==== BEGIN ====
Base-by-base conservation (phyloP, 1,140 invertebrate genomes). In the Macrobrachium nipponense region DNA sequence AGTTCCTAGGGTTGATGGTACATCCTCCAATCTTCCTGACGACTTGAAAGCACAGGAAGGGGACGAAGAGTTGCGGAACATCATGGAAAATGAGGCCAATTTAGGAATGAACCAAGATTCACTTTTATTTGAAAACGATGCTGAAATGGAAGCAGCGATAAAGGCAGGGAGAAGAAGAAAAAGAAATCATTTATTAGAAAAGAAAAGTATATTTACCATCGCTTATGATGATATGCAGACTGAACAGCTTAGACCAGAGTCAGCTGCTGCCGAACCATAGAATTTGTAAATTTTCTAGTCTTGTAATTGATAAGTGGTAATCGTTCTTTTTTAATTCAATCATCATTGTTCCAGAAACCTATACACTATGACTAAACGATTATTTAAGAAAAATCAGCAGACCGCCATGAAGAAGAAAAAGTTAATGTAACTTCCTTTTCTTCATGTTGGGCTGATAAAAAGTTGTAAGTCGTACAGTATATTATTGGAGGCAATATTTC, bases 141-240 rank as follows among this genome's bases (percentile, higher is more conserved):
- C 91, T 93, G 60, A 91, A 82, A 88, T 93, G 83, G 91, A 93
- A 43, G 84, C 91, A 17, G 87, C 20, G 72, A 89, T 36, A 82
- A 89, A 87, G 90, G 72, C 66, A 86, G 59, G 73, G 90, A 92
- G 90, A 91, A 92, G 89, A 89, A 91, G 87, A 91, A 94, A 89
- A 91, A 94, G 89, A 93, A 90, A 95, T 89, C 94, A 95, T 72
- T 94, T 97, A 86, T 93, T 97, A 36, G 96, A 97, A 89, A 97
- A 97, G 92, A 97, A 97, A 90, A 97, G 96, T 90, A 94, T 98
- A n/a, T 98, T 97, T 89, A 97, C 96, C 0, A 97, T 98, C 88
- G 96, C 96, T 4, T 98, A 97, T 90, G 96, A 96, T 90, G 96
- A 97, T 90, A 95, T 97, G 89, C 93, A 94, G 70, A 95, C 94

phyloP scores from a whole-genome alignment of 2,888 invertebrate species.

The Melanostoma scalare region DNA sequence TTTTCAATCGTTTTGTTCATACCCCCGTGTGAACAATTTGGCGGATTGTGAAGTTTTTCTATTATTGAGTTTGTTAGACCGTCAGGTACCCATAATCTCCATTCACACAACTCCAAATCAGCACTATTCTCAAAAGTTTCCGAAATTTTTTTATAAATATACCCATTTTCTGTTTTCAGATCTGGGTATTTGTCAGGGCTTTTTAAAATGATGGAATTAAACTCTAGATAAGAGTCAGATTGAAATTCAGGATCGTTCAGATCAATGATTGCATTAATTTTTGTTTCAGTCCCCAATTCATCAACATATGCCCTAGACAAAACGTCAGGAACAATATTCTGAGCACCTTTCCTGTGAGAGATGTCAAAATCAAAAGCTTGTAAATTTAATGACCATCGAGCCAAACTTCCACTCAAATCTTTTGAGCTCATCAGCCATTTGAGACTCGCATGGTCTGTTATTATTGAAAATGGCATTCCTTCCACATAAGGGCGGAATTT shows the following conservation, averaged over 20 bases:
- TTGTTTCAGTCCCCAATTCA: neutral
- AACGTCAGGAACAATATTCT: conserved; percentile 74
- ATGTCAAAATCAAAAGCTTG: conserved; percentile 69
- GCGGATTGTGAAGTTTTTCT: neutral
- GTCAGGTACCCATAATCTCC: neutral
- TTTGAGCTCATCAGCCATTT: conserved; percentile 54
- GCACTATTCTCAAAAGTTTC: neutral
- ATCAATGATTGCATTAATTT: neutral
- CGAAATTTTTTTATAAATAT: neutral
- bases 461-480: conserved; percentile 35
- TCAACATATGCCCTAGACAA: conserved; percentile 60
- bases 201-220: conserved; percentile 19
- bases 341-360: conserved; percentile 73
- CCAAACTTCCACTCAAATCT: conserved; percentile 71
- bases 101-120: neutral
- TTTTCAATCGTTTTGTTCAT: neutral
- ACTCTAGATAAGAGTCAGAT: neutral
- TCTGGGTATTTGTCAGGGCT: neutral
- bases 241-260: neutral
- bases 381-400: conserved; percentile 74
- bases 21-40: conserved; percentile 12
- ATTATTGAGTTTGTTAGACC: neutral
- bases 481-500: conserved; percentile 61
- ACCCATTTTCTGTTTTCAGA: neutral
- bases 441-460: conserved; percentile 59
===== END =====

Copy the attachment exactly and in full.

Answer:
Base-by-base conservation (phyloP, 1,140 invertebrate genomes). In the Macrobrachium nipponense region DNA sequence AGTTCCTAGGGTTGATGGTACATCCTCCAATCTTCCTGACGACTTGAAAGCACAGGAAGGGGACGAAGAGTTGCGGAACATCATGGAAAATGAGGCCAATTTAGGAATGAACCAAGATTCACTTTTATTTGAAAACGATGCTGAAATGGAAGCAGCGATAAAGGCAGGGAGAAGAAGAAAAAGAAATCATTTATTAGAAAAGAAAAGTATATTTACCATCGCTTATGATGATATGCAGACTGAACAGCTTAGACCAGAGTCAGCTGCTGCCGAACCATAGAATTTGTAAATTTTCTAGTCTTGTAATTGATAAGTGGTAATCGTTCTTTTTTAATTCAATCATCATTGTTCCAGAAACCTATACACTATGACTAAACGATTATTTAAGAAAAATCAGCAGACCGCCATGAAGAAGAAAAAGTTAATGTAACTTCCTTTTCTTCATGTTGGGCTGATAAAAAGTTGTAAGTCGTACAGTATATTATTGGAGGCAATATTTC, bases 141-240 rank as follows among this genome's bases (percentile, higher is more conserved):
- C 91, T 93, G 60, A 91, A 82, A 88, T 93, G 83, G 91, A 93
- A 43, G 84, C 91, A 17, G 87, C 20, G 72, A 89, T 36, A 82
- A 89, A 87, G 90, G 72, C 66, A 86, G 59, G 73, G 90, A 92
- G 90, A 91, A 92, G 89, A 89, A 91, G 87, A 91, A 94, A 89
- A 91, A 94, G 89, A 93, A 90, A 95, T 89, C 94, A 95, T 72
- T 94, T 97, A 86, T 93, T 97, A 36, G 96, A 97, A 89, A 97
- A 97, G 92, A 97, A 97, A 90, A 97, G 96, T 90, A 94, T 98
- A n/a, T 98, T 97, T 89, A 97, C 96, C 0, A 97, T 98, C 88
- G 96, C 96, T 4, T 98, A 97, T 90, G 96, A 96, T 90, G 96
- A 97, T 90, A 95, T 97, G 89, C 93, A 94, G 70, A 95, C 94

phyloP scores from a whole-genome alignment of 2,888 invertebrate species.

The Melanostoma scalare region DNA sequence TTTTCAATCGTTTTGTTCATACCCCCGTGTGAACAATTTGGCGGATTGTGAAGTTTTTCTATTATTGAGTTTGTTAGACCGTCAGGTACCCATAATCTCCATTCACACAACTCCAAATCAGCACTATTCTCAAAAGTTTCCGAAATTTTTTTATAAATATACCCATTTTCTGTTTTCAGATCTGGGTATTTGTCAGGGCTTTTTAAAATGATGGAATTAAACTCTAGATAAGAGTCAGATTGAAATTCAGGATCGTTCAGATCAATGATTGCATTAATTTTTGTTTCAGTCCCCAATTCATCAACATATGCCCTAGACAAAACGTCAGGAACAATATTCTGAGCACCTTTCCTGTGAGAGATGTCAAAATCAAAAGCTTGTAAATTTAATGACCATCGAGCCAAACTTCCACTCAAATCTTTTGAGCTCATCAGCCATTTGAGACTCGCATGGTCTGTTATTATTGAAAATGGCATTCCTTCCACATAAGGGCGGAATTT shows the following conservation, averaged over 20 bases:
- TTGTTTCAGTCCCCAATTCA: neutral
- AACGTCAGGAACAATATTCT: conserved; percentile 74
- ATGTCAAAATCAAAAGCTTG: conserved; percentile 69
- GCGGATTGTGAAGTTTTTCT: neutral
- GTCAGGTACCCATAATCTCC: neutral
- TTTGAGCTCATCAGCCATTT: conserved; percentile 54
- GCACTATTCTCAAAAGTTTC: neutral
- ATCAATGATTGCATTAATTT: neutral
- CGAAATTTTTTTATAAATAT: neutral
- bases 461-480: conserved; percentile 35
- TCAACATATGCCCTAGACAA: conserved; percentile 60
- bases 201-220: conserved; percentile 19
- bases 341-360: conserved; percentile 73
- CCAAACTTCCACTCAAATCT: conserved; percentile 71
- bases 101-120: neutral
- TTTTCAATCGTTTTGTTCAT: neutral
- ACTCTAGATAAGAGTCAGAT: neutral
- TCTGGGTATTTGTCAGGGCT: neutral
- bases 241-260: neutral
- bases 381-400: conserved; percentile 74
- bases 21-40: conserved; percentile 12
- ATTATTGAGTTTGTTAGACC: neutral
- bases 481-500: conserved; percentile 61
- ACCCATTTTCTGTTTTCAGA: neutral
- bases 441-460: conserved; percentile 59